Pierre Molinier (April 13, 1900 – March 3, 1976) was a painter, photographer and “maker of objects”. He was born in Agen (France) and lived his life in Bordeaux (France). He began his career by painting landscapes, but his work turned towards a fetishistic eroticism early on.
Molinier began to take photographs at the age of 18. When Molinier’s sister died in 1918, he is alleged to have had sex with her corpse while left alone to photograph it. “‘Even dead, she was beautiful. I shot sperm on her stomach and legs, and onto the First Communion dress she was wearing. She took with her into death the best of me.”
Molinier started his erotic production around 1950. With the aid of a wide range of specially made ‘props’ – dolls, various prosthetic limbs, stiletto heels, dildos and an occasional confidante – Pierre Molinier focused upon his own body as the armature for a constructive form that ultimately produced a large body of photographic work. Most of his photographs, photomontages, are self-portraits of himself as a woman.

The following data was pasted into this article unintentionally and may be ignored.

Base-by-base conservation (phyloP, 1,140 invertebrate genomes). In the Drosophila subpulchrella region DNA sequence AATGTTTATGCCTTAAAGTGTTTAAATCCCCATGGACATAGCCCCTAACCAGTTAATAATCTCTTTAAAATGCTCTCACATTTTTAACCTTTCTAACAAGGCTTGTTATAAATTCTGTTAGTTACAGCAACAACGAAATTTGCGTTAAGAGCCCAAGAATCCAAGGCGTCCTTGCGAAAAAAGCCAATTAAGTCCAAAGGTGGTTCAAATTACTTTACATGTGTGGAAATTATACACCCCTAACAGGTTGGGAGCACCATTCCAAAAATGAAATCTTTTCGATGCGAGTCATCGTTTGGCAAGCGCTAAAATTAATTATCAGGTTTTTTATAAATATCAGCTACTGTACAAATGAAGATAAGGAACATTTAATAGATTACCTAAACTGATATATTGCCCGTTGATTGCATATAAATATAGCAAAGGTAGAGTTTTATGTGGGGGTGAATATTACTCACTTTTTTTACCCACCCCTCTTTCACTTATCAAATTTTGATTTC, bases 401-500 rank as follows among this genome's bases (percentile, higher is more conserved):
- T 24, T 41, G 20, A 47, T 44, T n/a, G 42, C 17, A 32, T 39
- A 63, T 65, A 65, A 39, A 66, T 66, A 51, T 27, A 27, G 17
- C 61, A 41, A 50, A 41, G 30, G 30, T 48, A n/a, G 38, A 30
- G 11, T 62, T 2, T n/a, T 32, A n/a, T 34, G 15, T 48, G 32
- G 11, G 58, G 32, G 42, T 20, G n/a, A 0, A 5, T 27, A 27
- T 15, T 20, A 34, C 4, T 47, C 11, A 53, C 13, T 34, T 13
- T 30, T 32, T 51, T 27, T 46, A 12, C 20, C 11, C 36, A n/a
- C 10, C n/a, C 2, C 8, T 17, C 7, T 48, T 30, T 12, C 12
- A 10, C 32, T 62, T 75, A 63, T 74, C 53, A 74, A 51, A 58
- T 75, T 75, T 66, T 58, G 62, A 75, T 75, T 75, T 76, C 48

He began a correspondence with André Breton and sent him photographs of his paintings. Later Breton integrated him into the Surrealist group. Breton organized an exhibition of Molinier’s paintings in Paris, in January-February 1956.
Pierre Molinier’s enigmatic photographs have influenced European and North American body artists since the 1970s, including Jürgen Klauke, Cindy Sherman and Ron Athey, and his work continues to engage artists, critics, and collectors today.
In the 1970s, Molinier’s health began to decline. Like his father before him, Pierre Molinier committed suicide at 76 years of age by a self-inflicted gunshot wound.